Himeji Castle

Himeji Castle is one of the most famous landmarks of Japan. It is considered the most beautiful samurai castle in Japan and has been declared a World Heritage Site by UNESCO. Of the 3 famous castles in Japan, it is the one with the most visitors. The other two castles are Matsumoto and Kumamoto. Himeji Castle is also called "Castle of the White Crane" (Shirasagi-jo) because of its long white walls.

History of Himeji Castle

The first fortress on the hill was built by Norimura Akamatsu in 1333. A three-story main tower was built by Toyotomi Hideyoshi in 1581. When he died in 1598 a civil war breaks out. After the decisive Battle of Sekigahara in 1600, the Edo period began in Japan. The new ruler Ieyasu Tokugawa united Japan and moves the seat of government to Edo now Tokyo. He donated the castle in Himeji to Terumasa Ikeda, who had the current castle tower and 3 moats built until 1609. Subsequent lords of the castle expand the complex with smaller buildings. After the Meiji Restoration in 1867, the feudal era of the shogunates ended. The castle now belongs to the emperor. The castle survived the Second World War unscathed.



The Moat

From Himeji train station, walk down the wide Otemae Street towards the castle. Before entering the castle area, you stand in front of a wide moat. The bridge Sakuramon-Bashi leads over the moat, from which you can watch the boats going around the castle. The city of Himeji was protected by a city wall. The castle was within the city wall and was separated from the rest of the town by this moat.



The entrance to Himeji Castle

After leaving the moat behind, you stand on Sannumaru Square. From the large meadow you can see the white walls of the inner castle complex. This is where the entrance to Himeji Castle is located.


Burg von Himeji


The inner castle wall

After you have passed the entrance, you are in the outer area of the inner castle. There are even more walls and pools in here, to confuse attacers. The water basin on the photo is the Sangoku-bori. This is not another moat to defend the castle, but a basin for fire fighting if the castle burns. The two fish on top of the main tower are figures that are supposed to protect the Himeji Castle against fire.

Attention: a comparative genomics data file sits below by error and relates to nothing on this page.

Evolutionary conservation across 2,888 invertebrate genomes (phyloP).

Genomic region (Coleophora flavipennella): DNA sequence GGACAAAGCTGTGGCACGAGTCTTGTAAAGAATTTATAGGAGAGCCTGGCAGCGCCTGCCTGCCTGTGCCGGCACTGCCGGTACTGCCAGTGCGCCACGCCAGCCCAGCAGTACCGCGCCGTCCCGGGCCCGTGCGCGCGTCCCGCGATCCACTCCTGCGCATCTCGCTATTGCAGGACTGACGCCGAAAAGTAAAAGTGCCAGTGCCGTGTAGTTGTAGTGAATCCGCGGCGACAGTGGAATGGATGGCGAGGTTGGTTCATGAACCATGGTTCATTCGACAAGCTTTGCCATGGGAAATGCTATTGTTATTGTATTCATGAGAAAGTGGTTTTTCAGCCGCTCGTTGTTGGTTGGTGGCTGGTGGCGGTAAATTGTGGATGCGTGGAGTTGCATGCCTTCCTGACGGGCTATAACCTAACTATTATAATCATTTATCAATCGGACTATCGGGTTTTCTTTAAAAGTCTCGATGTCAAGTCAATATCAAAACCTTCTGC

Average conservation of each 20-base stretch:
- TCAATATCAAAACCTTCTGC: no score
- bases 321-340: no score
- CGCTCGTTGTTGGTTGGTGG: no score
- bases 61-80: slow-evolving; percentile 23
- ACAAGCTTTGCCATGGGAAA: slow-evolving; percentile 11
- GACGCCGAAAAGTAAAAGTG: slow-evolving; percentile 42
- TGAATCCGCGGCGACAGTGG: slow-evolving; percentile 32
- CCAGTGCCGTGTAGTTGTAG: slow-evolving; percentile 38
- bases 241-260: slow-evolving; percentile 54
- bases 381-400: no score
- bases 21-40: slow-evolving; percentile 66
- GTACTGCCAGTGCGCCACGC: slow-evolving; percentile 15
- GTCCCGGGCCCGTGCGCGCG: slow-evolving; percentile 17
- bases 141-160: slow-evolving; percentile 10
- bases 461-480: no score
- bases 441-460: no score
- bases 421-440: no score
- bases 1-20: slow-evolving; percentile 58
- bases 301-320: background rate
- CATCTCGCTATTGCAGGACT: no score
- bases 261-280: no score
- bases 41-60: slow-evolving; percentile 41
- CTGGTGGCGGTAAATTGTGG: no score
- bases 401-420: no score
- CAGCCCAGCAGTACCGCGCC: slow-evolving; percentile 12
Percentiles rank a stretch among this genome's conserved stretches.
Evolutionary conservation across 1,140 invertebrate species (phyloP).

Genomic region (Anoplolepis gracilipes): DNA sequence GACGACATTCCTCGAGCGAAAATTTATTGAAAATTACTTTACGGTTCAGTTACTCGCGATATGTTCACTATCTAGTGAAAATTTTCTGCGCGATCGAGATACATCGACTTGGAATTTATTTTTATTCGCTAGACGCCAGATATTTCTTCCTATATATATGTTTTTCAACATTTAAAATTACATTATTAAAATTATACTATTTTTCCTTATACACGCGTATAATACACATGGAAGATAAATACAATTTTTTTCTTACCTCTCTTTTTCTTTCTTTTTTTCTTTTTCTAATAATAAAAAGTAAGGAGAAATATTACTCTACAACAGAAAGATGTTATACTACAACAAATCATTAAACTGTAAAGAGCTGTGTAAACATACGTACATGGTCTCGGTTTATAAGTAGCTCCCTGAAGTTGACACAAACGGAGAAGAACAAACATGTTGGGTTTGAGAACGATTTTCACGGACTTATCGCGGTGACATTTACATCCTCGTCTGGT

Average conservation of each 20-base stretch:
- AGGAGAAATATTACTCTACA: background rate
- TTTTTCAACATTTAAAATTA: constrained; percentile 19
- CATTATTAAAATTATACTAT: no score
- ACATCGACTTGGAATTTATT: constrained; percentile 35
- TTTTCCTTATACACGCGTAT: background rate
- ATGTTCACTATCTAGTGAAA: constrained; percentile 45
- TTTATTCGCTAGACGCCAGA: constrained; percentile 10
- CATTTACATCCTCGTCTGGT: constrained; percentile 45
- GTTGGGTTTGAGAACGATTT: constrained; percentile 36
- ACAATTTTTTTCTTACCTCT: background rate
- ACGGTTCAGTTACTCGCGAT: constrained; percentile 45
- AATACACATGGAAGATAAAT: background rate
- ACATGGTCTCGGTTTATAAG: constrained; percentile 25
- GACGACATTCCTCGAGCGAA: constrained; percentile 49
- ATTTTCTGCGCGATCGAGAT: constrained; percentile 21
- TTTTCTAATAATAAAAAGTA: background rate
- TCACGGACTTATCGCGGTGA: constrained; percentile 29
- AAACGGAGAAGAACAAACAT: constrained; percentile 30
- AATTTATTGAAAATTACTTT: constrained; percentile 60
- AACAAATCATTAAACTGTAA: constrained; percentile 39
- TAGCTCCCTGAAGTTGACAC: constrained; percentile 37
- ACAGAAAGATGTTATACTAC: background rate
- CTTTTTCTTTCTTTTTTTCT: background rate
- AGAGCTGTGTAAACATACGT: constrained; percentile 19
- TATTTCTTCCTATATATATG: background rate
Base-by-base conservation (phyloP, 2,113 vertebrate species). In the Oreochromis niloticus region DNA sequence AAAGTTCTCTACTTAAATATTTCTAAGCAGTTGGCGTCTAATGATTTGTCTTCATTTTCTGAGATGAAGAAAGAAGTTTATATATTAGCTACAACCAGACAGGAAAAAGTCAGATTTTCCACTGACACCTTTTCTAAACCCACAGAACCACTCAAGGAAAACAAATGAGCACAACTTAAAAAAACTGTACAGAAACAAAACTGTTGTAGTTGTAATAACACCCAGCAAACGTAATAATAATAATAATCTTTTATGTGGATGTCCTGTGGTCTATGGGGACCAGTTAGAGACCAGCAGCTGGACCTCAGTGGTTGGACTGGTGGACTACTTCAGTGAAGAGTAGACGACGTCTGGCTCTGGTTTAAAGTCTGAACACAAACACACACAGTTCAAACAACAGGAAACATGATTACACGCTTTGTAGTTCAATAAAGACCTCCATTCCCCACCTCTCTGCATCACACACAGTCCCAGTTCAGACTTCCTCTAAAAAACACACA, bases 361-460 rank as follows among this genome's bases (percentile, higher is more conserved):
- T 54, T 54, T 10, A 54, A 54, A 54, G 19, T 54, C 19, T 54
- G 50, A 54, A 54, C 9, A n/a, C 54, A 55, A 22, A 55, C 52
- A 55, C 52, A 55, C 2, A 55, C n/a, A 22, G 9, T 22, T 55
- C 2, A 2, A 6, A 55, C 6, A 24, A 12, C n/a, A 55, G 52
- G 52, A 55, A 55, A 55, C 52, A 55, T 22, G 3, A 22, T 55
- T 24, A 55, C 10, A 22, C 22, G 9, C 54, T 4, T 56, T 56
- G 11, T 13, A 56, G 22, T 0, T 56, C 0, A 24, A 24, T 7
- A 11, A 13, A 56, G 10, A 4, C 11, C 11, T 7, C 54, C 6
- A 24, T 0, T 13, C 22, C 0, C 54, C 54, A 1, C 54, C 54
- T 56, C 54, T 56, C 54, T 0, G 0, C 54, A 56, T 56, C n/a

The main castle keep

The main castle keep of Himeji-jo stands on a hill. The base consists of large natural stone blocks that have been artfully joined together. The wooden castle stands on this high stone pedestal. The shogun's rooms are located in the white-painted component. The castle has 6 floors, which get smaller and smaller towards the top.



Inner space of the tower

Another reason why Himeji Castle is so special is that its original wooden structure has been preserved. In Japan there are still many cities with castles from the Middle Ages, but these were mostly burned down at some point and later rebuilt. The Castle of Osaka looks old, but it is a concrete structure with an elevator and modern technology inside. The main tower in Himeji was built in 1609 and has been preserved almost unchanged. The main tower was the last place of retreat in the event of an attack. The armory of Himeji Castle was located here. However, no attacker ever came near the main tower.



View from the castle

Since the castle is on a hill, you can see the whole city from the upper floors. To the north the wooded mountains rise and to the south you can see the city center of Himeji. Even if the sea begins only 6 kilometers away, you cannot see the water because of the dense development along the coast.



Himeji Map


Travel Guide Himeji